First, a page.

3"The Betrayal"Mick GarrisStephen KingMay 11, 1994 (1994-05-11)
4"The Stand"Mick GarrisStephen KingMay 12, 1994 (1994-05-12)


Stephen King's The Stand (Original Television Soundtrack)
Soundtrack album (Digital download)/Audio CD by
ReleasedMay 24, 1994
LabelVarèse Sarabande

Credits and personnel[edit]

  • Music composed by W. G. Snuffy Walden
  • Executive producer: Robert Townson
  • Produced by W. G. Snuffy Walden
  • Music recorded and mixed by Ray Pyle and Avram Kipper at O'Henry Studios, Devonshire Studios and Taylor Made Studios
  • Music editor: Allan K. Rosen
  • Synclavier programming by Mark Morgan
  • Orchestrations by Don Davis and John Dickson
  • Scoring contractors: Paul Zimmitti and Debbi Datz
  • Principal musicians:


ABC aired the highly anticipated[19] miniseries in May 1994 for two reasons: it was a sweeps month, and it was the earliest month that didn't have new episodes of Monday Night Football and Roseanne in the line-up.[18] All four parts were viewed by approximately 19 million homes,[50] with Part 1 receiving a rating/share of 20.1/32,[51] Part 2 receiving 21.0/32, Part 3 receiving 20.1/31, and Part 4 receiving 20.0/31.[52]


On The New York Observer's 2014 list of the best Stephen King miniseries, The Stand ranked just behind the number-one pick, It (1990), the source praising the miniseries's performances.[53]

The miniseries was met with generally positive reviews.[54] John J. O'Connor at The New York Times wrote, "A great deal of time and money has gone into this production, and it's right up there on the screen... The nagging problem at the heart of The Stand is that once the story settles early on into its schematic oppositions of good versus evil, sweet old Mother Abagail versus satanic Flagg, monotony begins to seep through the superstructure ... Muddled, certainly, but ... The Stand is clever enough to keep you wondering what could possibly happen next".[1] Conversely, Emily Stephens of AV Club wrote, "The miniseries delivers monotony without either the corresponding sense of work or any monumental import. It shows very little of the labor and wrangling that goes into creating the comfortable enclave of the Boulder Free Zone. Paradoxically, by reaching for grandeur and pathos, Garris’ miniseries plunks itself firmly in bathos."[55]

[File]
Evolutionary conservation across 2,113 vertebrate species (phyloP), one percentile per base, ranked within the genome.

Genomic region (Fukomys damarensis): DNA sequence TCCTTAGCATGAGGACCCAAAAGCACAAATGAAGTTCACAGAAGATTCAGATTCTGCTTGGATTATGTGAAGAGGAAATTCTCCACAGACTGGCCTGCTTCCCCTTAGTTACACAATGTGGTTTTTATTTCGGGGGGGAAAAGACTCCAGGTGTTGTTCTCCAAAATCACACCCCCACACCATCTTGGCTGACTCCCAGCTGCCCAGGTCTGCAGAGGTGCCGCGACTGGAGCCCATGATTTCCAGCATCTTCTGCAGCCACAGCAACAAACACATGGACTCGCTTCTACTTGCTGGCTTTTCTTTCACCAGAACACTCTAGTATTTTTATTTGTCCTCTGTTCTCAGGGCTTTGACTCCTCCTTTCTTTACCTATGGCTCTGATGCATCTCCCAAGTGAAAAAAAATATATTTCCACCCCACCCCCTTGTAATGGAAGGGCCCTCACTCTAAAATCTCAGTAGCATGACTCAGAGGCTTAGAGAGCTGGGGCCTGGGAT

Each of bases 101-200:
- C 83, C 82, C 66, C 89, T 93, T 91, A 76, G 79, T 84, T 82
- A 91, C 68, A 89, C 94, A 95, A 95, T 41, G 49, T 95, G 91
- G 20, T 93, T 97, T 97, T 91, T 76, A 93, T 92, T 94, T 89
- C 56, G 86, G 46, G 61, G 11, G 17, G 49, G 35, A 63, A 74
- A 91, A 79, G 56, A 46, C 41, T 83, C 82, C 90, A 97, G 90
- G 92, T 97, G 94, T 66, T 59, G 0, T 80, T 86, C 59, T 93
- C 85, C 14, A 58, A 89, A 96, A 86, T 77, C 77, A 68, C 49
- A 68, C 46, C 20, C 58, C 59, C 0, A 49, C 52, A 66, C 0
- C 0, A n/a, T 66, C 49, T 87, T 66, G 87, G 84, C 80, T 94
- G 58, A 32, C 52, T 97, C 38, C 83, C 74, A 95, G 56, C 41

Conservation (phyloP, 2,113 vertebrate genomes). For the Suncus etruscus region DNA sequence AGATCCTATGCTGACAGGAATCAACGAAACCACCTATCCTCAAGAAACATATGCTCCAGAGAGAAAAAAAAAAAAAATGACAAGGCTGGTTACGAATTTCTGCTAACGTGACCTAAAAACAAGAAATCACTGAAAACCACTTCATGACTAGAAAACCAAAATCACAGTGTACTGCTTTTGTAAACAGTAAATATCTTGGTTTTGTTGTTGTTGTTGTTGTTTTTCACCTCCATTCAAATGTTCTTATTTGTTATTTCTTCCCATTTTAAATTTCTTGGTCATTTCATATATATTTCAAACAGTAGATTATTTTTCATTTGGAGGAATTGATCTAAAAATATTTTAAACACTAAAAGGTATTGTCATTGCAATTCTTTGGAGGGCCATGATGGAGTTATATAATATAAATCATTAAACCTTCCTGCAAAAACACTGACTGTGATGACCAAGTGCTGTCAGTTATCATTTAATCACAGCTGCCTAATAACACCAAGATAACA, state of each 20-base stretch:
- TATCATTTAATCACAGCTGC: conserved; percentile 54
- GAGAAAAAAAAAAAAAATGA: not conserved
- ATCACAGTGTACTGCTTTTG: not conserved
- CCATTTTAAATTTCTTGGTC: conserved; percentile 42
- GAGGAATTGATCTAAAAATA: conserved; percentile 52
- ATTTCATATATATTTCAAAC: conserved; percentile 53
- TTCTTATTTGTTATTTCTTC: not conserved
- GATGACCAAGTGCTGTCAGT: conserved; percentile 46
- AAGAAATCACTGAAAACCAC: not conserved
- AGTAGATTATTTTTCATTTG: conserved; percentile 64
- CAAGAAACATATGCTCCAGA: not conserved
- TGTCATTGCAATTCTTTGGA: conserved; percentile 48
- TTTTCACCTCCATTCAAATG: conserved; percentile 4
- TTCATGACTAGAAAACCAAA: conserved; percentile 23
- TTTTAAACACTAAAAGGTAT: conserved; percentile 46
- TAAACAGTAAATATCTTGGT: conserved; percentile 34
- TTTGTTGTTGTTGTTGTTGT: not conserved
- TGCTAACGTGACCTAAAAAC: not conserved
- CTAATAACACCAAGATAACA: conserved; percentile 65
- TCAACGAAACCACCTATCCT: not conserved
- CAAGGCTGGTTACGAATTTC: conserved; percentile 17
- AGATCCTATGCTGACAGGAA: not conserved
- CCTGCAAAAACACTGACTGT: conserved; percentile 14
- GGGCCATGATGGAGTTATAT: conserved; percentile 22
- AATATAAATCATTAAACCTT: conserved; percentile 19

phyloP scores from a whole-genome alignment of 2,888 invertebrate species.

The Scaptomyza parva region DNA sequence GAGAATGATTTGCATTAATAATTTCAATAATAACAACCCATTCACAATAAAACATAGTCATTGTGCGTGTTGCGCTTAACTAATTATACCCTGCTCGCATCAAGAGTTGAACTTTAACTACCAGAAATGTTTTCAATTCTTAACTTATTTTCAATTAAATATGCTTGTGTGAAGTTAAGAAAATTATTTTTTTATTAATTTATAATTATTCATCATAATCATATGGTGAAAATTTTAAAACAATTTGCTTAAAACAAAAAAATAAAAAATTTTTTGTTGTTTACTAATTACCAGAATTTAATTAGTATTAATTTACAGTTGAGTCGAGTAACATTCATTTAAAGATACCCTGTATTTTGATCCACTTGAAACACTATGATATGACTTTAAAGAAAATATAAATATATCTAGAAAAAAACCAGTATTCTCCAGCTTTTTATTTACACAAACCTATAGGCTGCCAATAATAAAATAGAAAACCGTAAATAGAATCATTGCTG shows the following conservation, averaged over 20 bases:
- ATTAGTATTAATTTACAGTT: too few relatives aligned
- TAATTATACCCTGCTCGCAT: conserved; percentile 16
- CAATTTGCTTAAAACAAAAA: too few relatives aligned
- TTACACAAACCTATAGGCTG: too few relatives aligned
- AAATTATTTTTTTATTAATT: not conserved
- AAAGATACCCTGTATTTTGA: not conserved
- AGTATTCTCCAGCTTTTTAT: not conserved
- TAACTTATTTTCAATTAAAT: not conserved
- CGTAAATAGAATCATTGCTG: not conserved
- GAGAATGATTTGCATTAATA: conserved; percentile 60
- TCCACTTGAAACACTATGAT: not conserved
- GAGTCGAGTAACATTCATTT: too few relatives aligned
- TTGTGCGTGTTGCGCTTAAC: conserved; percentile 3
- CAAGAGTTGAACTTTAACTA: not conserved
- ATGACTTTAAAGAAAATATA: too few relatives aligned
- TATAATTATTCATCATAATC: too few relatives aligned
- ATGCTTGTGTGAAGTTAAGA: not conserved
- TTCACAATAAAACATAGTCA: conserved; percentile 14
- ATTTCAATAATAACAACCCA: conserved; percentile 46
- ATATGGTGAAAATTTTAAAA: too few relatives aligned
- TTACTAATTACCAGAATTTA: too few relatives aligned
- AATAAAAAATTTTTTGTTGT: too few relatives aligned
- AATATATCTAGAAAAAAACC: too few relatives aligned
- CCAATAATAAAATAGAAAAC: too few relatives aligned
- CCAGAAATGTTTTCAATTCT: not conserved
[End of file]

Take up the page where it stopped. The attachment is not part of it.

The series received a 70% score on Rotten Tomatoes, based on an aggregate of 23 reviews.[56][57][58]

Awards and nominations[edit]

Year Award Category Nominee(s) Result Ref.
1994 Artios Award Best Miniseries Casting Lynn Kressel Won [59]
Primetime Emmy Awards Outstanding Makeup for a Miniseries, Movie or a Special Steve Johnson, Bill Corso, David Dupuis, Joel Harlow, Camille Calvet Won [60]
Outstanding Sound Mixing for a Miniseries or a Movie Grand Maxwell, Michael Ruschak, Richard Schexnayder, Don Summer Won
Outstanding Art Direction for a Miniseries or Movie Nelson Coates, Burton Rencher, Michael Perry, Susan Benjamin Nominated
Outstanding Cinematography for a Miniseries or Movie Edward J. Pei Nominated
Outstanding Miniseries Richard P. Rubinstein, Stephen King, Mitchell Galin, Peter R. McIntosh Nominated
Outstanding Music Composition for a Miniseries, Movie or a Special (Dramatic Underscore) W.G. Walden Nominated
1995 Screen Actors Guild Awards Outstanding Performance by a Male Actor in a Television Movie or Miniseries Gary Sinise Nominated [61]

Home media[edit]